Alfie Gallagher covers 2000 AD 369

Original cover by Carlos Ezquerra; IPC Magazines ltd, 1984. Alfie Gallagher's website is here.

i want: renegade art fair - laura berger

chicago artist laura berger's prints are beautifully simple illustrations, full of affirmation & pure happiness - perfect decor for any room.

^ my sentiments exactly.  + books, that is.
 ^ (complete text reads: 1:You are stressed. You go do some yoga, ok? 2: Sit down. Breathe. Think about nice things. Like donuts and hippos. 3: Go to a place and have them put needles in your head. 4: Now take a bath. You were pretty dirty anyway. 5: Now drink a very large and soothing beverage. 6: Now go dance for several hours. Repeat step 5 as needed. You are cured!)

 i want this print framed in my room:
it's kinda impossible to look at her work & not smile :)

i want: sparkly tulle wrap dress

by diane von furstenberg

sparkly & feminine.  with a wrap waist to emphasize curves.  yup, i love this.

buy it here

Montag, 29. November 2010

Sayonara, Smallville: "Patriot"

Incredible but true: This year, The CW's "Smallville" embarks on its tenth and final season, making it not just the longest-running Superman TV show ever but the longest-running comic book TV show ever produced. Bananas, right?

To celebrate its final year, we're teaming up our collective powers of dumb DCU trivia, long experience watching and writing about the show and general obsession with serial TV to bring you "Sayonara, Smallville" – a semi-regular feature where we'll review the most notable episodes of the season whenever we can. Everyone is invited to play along.

Ben: Let's do this! So we're covering "Patriot" this week?

Kiel: Yeah!

Ben: Ok, I'm going to just open right up with this:

Kiel: Hit me.

Ben: In my opinion, this was the worst episode of Smallville this season. Thus far...Worse than "Isis." It wasn't 100% bad, but I really struggled sitting through it.

Kiel: Well, I'll let you run on why in a moment, but I'll make a guess up front that it was the flat performances and dialogue that sunk it most?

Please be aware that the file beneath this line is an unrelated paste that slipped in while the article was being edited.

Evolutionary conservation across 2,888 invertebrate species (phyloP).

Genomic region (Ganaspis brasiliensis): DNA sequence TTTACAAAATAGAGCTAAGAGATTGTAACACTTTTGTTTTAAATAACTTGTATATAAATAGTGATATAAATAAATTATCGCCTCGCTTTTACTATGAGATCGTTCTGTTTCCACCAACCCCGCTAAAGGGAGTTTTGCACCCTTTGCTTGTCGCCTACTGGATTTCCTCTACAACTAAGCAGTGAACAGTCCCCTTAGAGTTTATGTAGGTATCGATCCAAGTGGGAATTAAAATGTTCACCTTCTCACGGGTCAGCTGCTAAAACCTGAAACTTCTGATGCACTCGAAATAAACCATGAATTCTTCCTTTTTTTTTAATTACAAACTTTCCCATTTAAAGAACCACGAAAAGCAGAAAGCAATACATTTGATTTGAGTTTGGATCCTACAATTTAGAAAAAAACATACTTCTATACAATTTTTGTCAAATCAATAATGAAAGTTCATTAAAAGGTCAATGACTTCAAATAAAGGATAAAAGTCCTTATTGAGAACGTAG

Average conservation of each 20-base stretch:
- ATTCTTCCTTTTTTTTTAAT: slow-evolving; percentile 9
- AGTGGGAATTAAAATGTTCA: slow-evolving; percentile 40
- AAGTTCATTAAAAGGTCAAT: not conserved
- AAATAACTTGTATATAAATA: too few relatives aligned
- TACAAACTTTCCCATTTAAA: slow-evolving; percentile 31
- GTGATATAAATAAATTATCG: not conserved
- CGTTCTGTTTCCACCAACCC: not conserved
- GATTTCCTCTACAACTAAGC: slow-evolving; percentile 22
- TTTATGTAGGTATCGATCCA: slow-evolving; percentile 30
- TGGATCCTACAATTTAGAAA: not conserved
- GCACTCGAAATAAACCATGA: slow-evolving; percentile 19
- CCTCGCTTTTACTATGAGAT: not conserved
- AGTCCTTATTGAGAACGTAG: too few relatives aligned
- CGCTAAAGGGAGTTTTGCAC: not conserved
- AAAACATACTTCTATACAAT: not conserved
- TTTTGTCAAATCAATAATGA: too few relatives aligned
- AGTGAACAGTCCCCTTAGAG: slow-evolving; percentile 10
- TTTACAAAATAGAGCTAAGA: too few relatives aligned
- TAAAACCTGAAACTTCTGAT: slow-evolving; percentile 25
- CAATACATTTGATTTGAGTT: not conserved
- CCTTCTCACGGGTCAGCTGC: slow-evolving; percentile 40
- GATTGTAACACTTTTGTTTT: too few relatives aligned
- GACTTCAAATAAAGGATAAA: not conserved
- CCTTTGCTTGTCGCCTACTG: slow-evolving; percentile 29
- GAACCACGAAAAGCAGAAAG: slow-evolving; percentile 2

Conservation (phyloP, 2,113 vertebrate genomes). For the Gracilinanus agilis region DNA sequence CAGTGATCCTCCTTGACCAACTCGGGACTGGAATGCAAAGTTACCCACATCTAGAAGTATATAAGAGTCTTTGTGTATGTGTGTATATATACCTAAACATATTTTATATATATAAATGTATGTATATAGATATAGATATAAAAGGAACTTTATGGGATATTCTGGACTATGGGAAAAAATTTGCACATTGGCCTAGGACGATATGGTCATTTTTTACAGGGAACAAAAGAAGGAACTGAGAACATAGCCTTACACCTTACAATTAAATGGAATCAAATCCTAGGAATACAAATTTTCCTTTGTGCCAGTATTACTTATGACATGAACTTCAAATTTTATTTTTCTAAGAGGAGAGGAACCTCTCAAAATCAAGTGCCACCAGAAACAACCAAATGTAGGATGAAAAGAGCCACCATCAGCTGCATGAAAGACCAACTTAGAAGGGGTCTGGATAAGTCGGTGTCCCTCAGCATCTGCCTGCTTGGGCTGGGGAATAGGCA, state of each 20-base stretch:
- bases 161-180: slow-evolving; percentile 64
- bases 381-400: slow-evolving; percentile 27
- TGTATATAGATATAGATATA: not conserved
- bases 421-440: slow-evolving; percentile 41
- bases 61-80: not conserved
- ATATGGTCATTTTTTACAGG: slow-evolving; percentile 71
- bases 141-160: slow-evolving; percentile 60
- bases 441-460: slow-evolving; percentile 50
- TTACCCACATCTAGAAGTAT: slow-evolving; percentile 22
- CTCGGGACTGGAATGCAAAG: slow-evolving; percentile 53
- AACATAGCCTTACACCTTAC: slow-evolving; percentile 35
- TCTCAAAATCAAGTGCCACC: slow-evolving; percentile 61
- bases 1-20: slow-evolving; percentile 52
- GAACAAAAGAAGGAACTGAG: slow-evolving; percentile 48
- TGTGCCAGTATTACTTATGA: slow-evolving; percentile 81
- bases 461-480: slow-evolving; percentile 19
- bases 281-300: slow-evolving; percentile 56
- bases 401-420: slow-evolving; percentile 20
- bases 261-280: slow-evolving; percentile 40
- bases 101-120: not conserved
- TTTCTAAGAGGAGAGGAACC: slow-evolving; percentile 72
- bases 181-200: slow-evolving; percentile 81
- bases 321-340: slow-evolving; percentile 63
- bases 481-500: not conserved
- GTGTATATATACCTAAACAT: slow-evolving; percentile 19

Ben: Far, far more of the latter. This episode was incredibly poorly-written. Obviously, a hallmark and joking point when it comes to "Smallville" is the crazy reliance on forced metaphors in dialogue – I mean that was basically 90% of Chloe's character – but this episode felt like it maybe had three lines in it that weren't a metaphor, cliche, analogy or simile of some sort. It was painful.

Kiel: It was like 84,000 bad military puns with one or two "what are true hero?" speeches thrown in.

Ben: Exactly. That conversation between Lois and Ollie was like water boarding before they got to the actual water boarding. There are other nits to pick, sure, but I'm pretty sure if the dialogue was better they could have been overcome.

Kiel: Well, what got me the most was that Michael Hogan from "Battlestar" was brought on to play Slade, and that should have been a perfect match. But all of his lines from the very beginning read like a twelfth rate NY Times story about in fighting at the State Department. Just blah blah blah "ends justify the means" blah blah.

Ben: I have never seen an episode of BSG, but even from early on, I could see what a slam dunk that dude as Deathstroke should have been. But then he started talking. There was so much that could have gone right with this episode, which made it all the more sad that poor writing tanked it.

Kiel: And really, the whole superhero registration act is the worst plotline of the season because if anyone thinks about it for five minutes, superheroes should be registered in some way, but the series writers never A) give a compelling reason why our heroes would push against it outside of "We think that they might be wanting to hurt us with this law" or B) clearly define what said law is, what it will do or whether it got signed into law.

Ben: Super hero registration is such an old chestnut that writers get lazy with it.

Kiel: And it's a real shame because a continuity-heavy, hero-heavy episode should be the kind of thing that works best in this season of this show

Ben: It's an issue with plenty of complexity just waiting to be explored, but it always just gets the short form of "Scary government guys want to ruin the lives of your favorite heroes! Bad!" I remember during "Ambush" we agreed how great it was that General Lane was presented as a rational argument FOR registration but was also open to hearing the other side. Slade this episode was like somebody heard us and decided they couldn't have that.